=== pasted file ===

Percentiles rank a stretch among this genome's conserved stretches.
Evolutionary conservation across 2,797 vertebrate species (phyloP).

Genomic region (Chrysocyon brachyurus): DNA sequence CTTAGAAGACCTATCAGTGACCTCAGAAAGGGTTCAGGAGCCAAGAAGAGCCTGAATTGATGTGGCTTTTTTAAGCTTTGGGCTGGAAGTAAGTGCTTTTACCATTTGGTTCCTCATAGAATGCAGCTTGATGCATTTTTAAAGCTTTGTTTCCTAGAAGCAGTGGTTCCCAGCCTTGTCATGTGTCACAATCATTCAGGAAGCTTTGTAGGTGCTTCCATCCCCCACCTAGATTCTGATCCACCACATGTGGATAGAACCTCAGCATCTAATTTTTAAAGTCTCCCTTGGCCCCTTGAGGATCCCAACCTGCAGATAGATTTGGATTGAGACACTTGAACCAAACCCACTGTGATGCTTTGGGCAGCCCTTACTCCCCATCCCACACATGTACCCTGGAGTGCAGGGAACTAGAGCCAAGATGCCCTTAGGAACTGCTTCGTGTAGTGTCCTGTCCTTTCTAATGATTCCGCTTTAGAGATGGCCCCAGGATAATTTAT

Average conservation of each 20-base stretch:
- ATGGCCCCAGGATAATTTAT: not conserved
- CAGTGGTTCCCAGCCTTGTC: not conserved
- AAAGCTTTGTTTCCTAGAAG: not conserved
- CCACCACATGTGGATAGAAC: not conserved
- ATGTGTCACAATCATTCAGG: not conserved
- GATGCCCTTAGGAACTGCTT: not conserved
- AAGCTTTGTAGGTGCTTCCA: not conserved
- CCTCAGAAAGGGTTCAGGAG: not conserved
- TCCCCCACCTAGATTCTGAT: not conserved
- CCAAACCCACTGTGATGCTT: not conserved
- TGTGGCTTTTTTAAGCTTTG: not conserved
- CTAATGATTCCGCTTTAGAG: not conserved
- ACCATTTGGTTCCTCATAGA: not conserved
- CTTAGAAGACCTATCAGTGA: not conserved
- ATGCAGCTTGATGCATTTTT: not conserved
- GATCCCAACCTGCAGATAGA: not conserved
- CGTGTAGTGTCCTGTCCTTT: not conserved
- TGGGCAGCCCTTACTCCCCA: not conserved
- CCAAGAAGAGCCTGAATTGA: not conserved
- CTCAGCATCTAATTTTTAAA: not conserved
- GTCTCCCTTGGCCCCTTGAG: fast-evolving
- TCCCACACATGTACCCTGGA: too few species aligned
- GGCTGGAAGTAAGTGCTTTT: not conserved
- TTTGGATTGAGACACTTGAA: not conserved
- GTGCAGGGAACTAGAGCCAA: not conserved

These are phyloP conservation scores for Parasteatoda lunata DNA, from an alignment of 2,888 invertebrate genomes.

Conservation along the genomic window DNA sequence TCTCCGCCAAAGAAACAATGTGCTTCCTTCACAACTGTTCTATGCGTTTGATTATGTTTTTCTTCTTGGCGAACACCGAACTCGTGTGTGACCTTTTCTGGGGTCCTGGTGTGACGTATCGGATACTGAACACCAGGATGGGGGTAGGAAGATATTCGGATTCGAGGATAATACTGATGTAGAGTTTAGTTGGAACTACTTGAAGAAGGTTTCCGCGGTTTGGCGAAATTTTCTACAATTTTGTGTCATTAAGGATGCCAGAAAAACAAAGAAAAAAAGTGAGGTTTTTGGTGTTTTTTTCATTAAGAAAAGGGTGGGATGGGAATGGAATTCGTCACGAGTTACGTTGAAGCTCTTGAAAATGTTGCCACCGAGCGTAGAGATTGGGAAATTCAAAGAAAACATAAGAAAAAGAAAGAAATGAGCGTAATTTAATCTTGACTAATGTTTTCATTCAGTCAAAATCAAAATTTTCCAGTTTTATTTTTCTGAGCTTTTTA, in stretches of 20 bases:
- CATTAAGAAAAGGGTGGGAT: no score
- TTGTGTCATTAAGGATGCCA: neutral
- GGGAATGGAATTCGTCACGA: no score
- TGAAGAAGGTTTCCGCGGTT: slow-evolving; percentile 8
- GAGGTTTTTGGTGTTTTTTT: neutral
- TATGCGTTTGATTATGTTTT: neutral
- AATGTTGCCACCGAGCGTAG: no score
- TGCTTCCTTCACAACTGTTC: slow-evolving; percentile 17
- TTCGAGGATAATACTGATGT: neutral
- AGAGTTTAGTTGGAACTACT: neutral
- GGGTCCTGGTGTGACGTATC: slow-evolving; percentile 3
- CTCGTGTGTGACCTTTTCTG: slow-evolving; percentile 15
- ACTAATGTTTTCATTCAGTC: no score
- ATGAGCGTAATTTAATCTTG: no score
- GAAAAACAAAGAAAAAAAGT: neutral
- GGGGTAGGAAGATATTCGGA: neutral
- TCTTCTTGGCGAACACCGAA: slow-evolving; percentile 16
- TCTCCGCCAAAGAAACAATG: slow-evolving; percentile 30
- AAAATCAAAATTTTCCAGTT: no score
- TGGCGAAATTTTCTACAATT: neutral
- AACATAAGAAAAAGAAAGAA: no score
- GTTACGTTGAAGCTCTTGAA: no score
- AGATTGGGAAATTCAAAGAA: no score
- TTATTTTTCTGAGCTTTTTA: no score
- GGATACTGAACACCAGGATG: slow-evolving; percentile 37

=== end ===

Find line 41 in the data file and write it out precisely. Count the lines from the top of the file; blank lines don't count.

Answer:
- AGAGTTTAGTTGGAACTACT: neutral